No evidence was found to support a link between exposure to wind turbine noise and any of the self-reported or measured health endpoints examined. However, the study did demonstrate a relationship between increasing levels of wind turbine noise and annoyance towards several features (including noise, vibration, shadow flicker, and the aircraft warning lights on top of the turbines) associated with wind turbines.
The transmission poles, located alongside the County-owned rail corridor, will carry the power from 49 new turbines in Melancthon to the Hydro One transformer station on the 3rd Line of Amaranth. Construction started last spring and Ms. Wallace says she heard from friends and neighbours “that DWP was violating their site plan agreements.”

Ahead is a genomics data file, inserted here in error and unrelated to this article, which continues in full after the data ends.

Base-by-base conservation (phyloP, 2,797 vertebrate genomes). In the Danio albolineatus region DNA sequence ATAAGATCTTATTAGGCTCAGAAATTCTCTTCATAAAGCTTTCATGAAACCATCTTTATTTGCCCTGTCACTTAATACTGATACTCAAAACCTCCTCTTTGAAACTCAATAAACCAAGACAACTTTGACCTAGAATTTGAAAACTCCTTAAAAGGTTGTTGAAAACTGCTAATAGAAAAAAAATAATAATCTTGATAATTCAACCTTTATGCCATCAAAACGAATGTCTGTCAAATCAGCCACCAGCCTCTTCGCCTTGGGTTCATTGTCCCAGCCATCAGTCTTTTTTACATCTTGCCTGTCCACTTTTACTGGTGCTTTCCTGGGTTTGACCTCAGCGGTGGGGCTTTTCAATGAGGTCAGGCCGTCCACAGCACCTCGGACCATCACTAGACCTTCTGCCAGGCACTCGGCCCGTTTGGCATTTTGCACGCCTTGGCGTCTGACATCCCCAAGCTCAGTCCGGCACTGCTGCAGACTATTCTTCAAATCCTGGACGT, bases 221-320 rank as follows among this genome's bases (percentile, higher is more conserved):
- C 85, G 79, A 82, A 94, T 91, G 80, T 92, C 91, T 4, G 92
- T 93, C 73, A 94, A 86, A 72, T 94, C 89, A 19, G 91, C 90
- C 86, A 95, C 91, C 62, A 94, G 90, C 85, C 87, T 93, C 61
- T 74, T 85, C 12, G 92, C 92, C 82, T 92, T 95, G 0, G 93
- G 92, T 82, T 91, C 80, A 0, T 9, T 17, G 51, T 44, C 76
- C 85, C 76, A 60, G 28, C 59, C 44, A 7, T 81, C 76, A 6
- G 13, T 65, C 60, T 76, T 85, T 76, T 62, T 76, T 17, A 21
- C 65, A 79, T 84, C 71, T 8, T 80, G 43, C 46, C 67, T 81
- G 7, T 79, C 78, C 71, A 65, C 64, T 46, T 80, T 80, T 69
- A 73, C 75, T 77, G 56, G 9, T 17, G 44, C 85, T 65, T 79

Under Windlectric's current proposal, Brian and Eva Little's home on the Second Concession will see three 155-metre-tall wind turbines built on the north, south and west sides of their property. ...APAI argued the turbine development would significantly harm residents' health and property values on the island.
Under the bylaw, if a resident complains about infra sound, the municipality would hire an engineer qualified to take the measurements before laying a charge. Under the proposed bylaw, fines – if a company is found guilty – can range from $500 to $10,000 per offence and could exceed $100,000 if the offense continues. The municipality could also recoup the cost of the specialized testing under the bylaw.